Individualized anti-poverty services are way more expensive than just giving people cash or food stamps, and creating such services would inevitably expand the administrative demands on any social program or limit the number of people who could be served.
Consider, as a hypothetical, the food stamp program, which Ryan thinks should require people to work as a condition of receiving the benefit (ignoring, for the moment, that nearly 60 percent of working-age adults getting food stamps already work). More than 40 million Americans get food stamps. Providing all them with a hand-holding caseworker with whom, under Ryan’s plan, they’d draft long-term plans and contracts outlining their responsibilities and goals before they’d be allowed to eat, would require a fleet of roughly more than 700,000 social workers, assuming a reasonable caseload of about 55 clients per caseworker. Social workers don’t make much money, with a median salary of about $44,000 a year. Even so, 700,000 of them would cost more than $30 billion a year, not including benefits. That’s nearly 40 percent of what the country currently spends on food stamps and nearly twice the entire federal welfare budget. By comparison, the current food stamp program delivers 92 percent of its funding directly to people in need; only 5 percent goes to administrative costs.
Here are some numbers that aren’t hypothetical: As part of its welfare reform overhaul, the state of Nebraska for several years attempted to do what Ryan seems to be proposing. Masters degree-level social workers, with tiny caseloads, delivered intensive personalized services, including home visits, to a group of welfare recipients, including a batch of extremely hard to employ single mothers. They attempted to get the women into the workforce and self-sufficient for the long haul.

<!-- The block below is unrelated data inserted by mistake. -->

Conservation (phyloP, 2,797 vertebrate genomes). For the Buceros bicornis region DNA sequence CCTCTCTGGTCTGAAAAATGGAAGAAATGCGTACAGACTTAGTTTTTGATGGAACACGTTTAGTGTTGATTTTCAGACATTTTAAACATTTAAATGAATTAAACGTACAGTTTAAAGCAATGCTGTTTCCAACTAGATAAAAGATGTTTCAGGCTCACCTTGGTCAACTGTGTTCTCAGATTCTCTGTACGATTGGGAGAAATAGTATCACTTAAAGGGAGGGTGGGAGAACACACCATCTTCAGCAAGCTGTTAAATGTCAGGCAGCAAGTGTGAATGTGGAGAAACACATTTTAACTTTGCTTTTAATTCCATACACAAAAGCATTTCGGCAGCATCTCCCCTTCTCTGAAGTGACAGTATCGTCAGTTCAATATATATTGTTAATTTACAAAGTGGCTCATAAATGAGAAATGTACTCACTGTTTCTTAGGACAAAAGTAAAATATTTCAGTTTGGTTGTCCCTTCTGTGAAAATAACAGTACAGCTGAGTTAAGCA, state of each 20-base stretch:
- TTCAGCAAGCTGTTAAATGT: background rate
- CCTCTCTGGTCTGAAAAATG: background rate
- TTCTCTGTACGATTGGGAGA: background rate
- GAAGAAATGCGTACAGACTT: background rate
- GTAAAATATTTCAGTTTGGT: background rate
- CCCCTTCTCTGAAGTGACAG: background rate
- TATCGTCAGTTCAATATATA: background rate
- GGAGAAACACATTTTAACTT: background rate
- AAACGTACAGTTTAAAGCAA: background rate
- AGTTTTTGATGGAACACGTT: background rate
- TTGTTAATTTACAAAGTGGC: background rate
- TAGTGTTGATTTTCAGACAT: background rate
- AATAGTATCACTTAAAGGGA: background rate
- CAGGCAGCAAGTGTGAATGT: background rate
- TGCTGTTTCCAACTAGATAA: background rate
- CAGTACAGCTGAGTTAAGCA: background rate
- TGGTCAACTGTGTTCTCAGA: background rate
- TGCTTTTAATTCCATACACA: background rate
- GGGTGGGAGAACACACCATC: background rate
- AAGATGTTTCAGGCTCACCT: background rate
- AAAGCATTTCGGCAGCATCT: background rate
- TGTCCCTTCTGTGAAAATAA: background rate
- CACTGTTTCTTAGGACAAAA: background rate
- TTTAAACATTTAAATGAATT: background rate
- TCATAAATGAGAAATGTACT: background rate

The program produced better results than any such program ever had. Almost half of the study participants went to work for at least a year, double the rate of the group without the individualized attention, and their earnings increased significantly. The clients who got the individual casework were less depressed, less likely to lose custody of a child, and more likely to receive child support. But they still faced food and housing hardship; they were still poor, if working poor. And again, only half the study participants went to work.
Providing all those individualized services cost the state $8,300 per client—so much that researchers who evaluated the program concluded that the “benefits to society did not outweigh its costs during the study.” The researchers speculated that if the successful program participants stayed employed for another two years, the effort might pay off, but individually helping these folks cost about $5,000 more than what those clients earned by entering the workforce.
The families might have been ended up in a slightly better place, at least for a while, but the state of Nebraska would have been better off writing them a $5,000 check and calling it a day.
Which is precisely why the safety net today really doesn’t deliver the kind of customized service that Ryan thinks it should. It’s just too expensive, too hard to provide on a large scale, and in the end, not all that more effective than simply giving people money they need to keep the lights on until they can get back on their feet on their own. Is Ryan, whose budgets have proposed deep cuts to the food stamp and other poverty programs, really going to advocate spending billions to help all the nation’s low-income people identify their “opportunities for growth” and craft long-term goals as a condition of getting federal aid? It seems unlikely.